Tune of the Day: Humoresque No. 7
During his stay in America, when Dvořák was director of the Conservatory in New York from 1892 to 1895, the composer collected many interesting musical themes in his sketchbooks. He used some of these ideas in his American compositions, notably the “From the New World” Symphony, but some of them remained unused. While in holiday in the summer of 1894 in his beloved home in Bohemia, he worked out some of these sketches into a cycle of 8 piano pieces. Initially, the composer considered naming them “New Scotch Dances” (after an earlier set of Ecossaises he wrote) but eventually settled for the title “Humoresques”.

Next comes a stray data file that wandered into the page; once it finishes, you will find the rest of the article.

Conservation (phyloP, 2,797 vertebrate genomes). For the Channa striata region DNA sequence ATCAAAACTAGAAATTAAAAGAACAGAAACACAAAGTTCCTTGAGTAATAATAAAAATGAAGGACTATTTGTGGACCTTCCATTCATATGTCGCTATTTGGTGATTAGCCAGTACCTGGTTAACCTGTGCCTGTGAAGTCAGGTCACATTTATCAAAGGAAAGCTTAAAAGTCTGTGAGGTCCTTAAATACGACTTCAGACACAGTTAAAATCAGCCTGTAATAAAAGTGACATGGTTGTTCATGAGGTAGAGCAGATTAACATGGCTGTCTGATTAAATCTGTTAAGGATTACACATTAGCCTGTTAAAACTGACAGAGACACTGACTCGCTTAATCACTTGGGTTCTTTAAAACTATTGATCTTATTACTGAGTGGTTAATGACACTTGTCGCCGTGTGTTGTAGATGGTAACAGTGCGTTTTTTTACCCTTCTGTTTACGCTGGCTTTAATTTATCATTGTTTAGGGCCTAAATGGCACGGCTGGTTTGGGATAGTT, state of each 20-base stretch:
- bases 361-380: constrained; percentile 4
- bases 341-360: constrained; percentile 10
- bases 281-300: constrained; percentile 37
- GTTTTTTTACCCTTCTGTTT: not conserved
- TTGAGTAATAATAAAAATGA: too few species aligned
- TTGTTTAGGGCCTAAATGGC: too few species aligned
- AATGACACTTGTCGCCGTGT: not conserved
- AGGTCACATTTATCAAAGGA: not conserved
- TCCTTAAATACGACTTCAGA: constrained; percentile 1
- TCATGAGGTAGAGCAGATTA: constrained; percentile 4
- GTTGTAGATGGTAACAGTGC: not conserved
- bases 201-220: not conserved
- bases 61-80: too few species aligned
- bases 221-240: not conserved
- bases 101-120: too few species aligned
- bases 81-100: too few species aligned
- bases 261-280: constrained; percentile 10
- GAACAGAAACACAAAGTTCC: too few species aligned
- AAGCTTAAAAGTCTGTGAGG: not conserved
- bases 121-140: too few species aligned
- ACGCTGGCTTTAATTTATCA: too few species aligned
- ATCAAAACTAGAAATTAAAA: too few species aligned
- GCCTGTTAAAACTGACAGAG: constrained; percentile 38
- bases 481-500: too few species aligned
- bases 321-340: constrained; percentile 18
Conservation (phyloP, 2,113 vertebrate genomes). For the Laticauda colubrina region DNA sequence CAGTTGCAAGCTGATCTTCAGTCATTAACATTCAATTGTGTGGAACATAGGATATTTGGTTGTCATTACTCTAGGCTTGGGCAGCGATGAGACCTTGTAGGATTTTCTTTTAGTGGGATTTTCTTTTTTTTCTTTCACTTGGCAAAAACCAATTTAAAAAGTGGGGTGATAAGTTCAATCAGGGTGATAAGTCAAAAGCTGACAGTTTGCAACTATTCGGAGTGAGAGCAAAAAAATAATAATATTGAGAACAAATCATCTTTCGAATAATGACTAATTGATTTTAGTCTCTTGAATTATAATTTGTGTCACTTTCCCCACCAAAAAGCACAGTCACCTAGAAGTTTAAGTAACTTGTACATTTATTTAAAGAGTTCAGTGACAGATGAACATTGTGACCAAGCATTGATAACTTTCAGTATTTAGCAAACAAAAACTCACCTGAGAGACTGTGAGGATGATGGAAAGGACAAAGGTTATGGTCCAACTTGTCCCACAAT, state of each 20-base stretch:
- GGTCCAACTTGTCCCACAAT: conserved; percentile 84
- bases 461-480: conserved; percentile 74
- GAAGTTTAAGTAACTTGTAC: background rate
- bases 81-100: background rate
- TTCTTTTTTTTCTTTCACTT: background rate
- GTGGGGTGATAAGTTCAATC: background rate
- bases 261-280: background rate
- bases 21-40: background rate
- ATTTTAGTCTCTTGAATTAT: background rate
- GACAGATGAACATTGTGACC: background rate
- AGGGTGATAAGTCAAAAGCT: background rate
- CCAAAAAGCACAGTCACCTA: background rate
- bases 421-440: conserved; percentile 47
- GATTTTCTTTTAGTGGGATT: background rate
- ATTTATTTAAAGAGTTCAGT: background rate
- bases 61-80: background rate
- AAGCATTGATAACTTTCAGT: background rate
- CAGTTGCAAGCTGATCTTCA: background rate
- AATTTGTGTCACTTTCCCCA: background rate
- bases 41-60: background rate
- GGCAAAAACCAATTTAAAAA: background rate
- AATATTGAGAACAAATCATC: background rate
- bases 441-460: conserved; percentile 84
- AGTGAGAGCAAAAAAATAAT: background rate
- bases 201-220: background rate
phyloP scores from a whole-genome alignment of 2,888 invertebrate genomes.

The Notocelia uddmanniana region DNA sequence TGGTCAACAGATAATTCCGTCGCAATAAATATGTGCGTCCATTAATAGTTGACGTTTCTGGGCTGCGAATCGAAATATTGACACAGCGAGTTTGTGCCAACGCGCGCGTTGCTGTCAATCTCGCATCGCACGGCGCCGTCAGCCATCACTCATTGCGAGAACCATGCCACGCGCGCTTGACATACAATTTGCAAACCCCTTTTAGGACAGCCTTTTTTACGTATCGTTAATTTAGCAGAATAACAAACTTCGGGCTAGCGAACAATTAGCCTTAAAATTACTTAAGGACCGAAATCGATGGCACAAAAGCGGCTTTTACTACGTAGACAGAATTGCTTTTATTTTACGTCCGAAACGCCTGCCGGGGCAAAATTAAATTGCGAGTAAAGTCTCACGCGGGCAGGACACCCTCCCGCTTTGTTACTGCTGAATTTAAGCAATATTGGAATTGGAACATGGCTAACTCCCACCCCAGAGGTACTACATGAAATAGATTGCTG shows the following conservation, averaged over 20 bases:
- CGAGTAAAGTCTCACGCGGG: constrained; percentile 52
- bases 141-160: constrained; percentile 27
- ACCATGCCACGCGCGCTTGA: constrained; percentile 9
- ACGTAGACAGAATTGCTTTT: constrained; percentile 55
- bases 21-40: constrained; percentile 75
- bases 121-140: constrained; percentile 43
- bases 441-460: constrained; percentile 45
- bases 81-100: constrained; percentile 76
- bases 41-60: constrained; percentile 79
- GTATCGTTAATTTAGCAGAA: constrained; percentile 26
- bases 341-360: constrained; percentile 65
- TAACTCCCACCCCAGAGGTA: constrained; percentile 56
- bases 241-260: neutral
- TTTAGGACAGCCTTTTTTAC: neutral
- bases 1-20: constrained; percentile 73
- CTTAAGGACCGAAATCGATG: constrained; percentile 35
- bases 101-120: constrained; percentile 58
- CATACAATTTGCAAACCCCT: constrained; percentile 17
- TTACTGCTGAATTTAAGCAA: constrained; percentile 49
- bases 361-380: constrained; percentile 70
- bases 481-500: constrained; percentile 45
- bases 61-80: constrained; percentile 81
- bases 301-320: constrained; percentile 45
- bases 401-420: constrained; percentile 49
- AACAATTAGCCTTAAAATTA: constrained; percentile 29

Of the eight pieces, the seventh is without any doubt the best known; as with all of Dvorák's most successful piano works, it exhibits his talents for rhythmic originality and idiomatic textures that lie gratefully under the fingers. Indeed, the piece quickly became one of the most popular classical pieces in existence, and the publisher made vast amounts of money on it by publishing it separately in arrangements for all imaginable instruments and ensembles.
The original key of the piece is G-flat major (with six flats), but we decided to transpose it up a semitone to G major in order to make it more accessible. Since the piece contains few accidentals, the fussy among us can easily try to play it in the original key by considering a six-flat key signature instead of the printed one. Unfortunately this trick does not work in the minor-mode part, where an enharmonic transposition to F-sharp minor would be needed.